Editor's Update (1 a.m, May 30 EDT): SpaceX has stylishly unveiled its new Dragon Version 2 manned spacecraft. See our full story, photos and video here: SpaceX Unveils Dragon V2 Spaceship, a Manned Space Taxi for Astronauts
The anticipation just got higher for the big unveiling tonight (May 29) of the first-ever manned Dragon spaceship by the private spaceflight company SpaceX, with two new photos offering tantalizing glimpses inside the spacecraft.
The new SpaceX Dragon photos reveal what appear to be close-up views of a capsule control panel and one of the vehicle's seven seats for future astronaut missions. SpaceX posted the photos to its main webcast page ahead of the 10 p.m. EDT/7 p.m. PDT (0200 GMT) debut of its manned Dragon craft.
You can watch the SpaceX Dragon unveiling live on Space.com, courtesy of SpaceX’s webcast, which will be streamed live on the company’s website. [Quiz: Do You Know SpaceX’s Dragon Spacecraft]
SpaceX CEO Elon Musk hinted at tonight's major Dragon reveal on April 29 in Twitter posts announcing the manned spacecraft's unveiling. Since then, the company's latest unmanned Dragon capsule returned from space after a month-long voyage to the International Space Station. It was SpaceX's third of 12 unmanned Dragon cargo delivery flights to the station for NASA under a $1.6 billion contract.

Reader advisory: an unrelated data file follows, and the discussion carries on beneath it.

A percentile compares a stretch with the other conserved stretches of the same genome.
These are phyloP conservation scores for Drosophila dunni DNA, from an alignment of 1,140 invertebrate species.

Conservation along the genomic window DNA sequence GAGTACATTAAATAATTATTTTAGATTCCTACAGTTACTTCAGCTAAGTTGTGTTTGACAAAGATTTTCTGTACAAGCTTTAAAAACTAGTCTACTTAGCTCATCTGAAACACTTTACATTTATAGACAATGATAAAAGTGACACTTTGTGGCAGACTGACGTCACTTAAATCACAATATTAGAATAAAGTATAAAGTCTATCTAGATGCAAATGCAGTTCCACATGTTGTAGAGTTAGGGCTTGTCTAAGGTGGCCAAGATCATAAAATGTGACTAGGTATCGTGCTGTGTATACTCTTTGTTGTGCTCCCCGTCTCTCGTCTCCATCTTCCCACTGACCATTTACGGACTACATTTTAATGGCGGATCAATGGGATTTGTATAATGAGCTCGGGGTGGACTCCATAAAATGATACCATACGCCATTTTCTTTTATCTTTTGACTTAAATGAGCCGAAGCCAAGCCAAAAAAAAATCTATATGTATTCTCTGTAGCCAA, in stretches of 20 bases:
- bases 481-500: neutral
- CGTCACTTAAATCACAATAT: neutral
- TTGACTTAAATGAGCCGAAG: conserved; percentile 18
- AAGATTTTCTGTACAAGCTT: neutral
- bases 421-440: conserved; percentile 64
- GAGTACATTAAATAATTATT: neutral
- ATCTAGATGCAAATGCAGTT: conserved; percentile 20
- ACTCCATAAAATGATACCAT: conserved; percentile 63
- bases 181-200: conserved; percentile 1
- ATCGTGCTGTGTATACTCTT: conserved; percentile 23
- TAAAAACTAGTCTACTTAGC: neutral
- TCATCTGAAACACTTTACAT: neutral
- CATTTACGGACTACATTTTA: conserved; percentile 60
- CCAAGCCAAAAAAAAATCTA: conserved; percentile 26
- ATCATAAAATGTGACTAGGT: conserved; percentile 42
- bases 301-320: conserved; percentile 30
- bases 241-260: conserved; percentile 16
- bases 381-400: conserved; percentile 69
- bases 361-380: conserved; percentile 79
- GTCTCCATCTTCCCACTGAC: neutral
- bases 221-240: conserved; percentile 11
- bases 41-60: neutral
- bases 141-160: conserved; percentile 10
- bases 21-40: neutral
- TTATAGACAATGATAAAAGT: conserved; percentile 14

SpaceX hopes its manned Dragon V2 spacecraft, called the Dragon Version 2, or Dragon V2, will fly NASA astronauts on roundtrips to the space station and restore the human spaceflight capability of the United States. NASA's 30-year space shuttle program retired in 2011, leaving the agency depending on Russia's three-man Soyuz capsules as the only way to launch American astronauts into space.
The Dragon Version 2 space capsule resembles SpaceX's unmanned spacecraft, but is designed to ferry a maximum crew of seven astronauts to and from low-Earth orbit. Like the unmanned version, Dragon V2 will launch into space atop SpaceX's Falcon 9 rockets. But the manned capsule is also equipped with SpaceX's new SuperDraco thrusters, which serve as an emergency escape system to pull the capsule free from the Falcon 9 in the event of a major malfunction. SpaceX hopes the thrusters can also be used to cushion landings on the ground in the future.
Musk will unveil the Dragon V2 spacecraft tonight during an invite-only event at the company's Hawthorne, California, rocket factory. Musk founded the company in 2002 with the goal of lowering the cost of spaceflight with more affordable, reusable rockets. Since then, Musk has repeatedly said his long-term goal is to see humanity colonize Mars and become a multi-planet species.
Visit Space.com at 10 p.m. EDT for live coverage of Dragon unveiling, or follow it live via SpaceX here: http://www.spacex.com/webcast/